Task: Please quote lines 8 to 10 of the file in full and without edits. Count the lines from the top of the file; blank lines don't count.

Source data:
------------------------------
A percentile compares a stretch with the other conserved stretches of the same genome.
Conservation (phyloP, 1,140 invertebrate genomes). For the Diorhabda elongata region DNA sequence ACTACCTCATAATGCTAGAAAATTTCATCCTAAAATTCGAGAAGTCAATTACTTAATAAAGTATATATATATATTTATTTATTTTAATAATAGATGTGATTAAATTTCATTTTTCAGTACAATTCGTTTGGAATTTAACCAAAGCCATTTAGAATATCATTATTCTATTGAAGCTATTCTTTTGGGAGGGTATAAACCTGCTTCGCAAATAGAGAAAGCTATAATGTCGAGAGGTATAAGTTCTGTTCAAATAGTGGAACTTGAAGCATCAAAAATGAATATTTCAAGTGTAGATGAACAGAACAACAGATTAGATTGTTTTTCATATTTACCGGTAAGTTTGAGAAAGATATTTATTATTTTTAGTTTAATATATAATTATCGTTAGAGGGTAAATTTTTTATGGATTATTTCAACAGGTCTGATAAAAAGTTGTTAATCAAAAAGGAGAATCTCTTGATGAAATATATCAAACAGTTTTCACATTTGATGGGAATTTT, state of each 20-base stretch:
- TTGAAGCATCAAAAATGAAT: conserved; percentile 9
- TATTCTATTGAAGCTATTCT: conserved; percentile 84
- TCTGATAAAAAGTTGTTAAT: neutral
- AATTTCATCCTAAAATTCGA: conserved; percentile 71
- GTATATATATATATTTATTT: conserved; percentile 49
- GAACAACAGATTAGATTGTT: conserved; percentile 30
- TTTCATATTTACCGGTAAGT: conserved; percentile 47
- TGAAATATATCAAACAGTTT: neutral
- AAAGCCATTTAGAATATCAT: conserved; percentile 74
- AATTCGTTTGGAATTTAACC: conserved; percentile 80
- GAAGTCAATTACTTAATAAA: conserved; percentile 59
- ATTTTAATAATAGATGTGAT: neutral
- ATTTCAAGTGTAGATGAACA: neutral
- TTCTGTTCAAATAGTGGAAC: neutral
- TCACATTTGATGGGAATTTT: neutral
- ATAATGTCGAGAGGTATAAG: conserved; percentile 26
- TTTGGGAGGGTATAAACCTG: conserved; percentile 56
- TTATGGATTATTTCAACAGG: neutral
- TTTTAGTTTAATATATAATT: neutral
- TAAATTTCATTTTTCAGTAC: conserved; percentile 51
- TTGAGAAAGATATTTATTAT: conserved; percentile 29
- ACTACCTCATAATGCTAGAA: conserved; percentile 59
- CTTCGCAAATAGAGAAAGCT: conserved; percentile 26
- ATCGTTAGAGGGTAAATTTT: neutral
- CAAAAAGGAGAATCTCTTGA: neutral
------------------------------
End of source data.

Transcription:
- GAACAACAGATTAGATTGTT: conserved; percentile 30
- TTTCATATTTACCGGTAAGT: conserved; percentile 47
- TGAAATATATCAAACAGTTT: neutral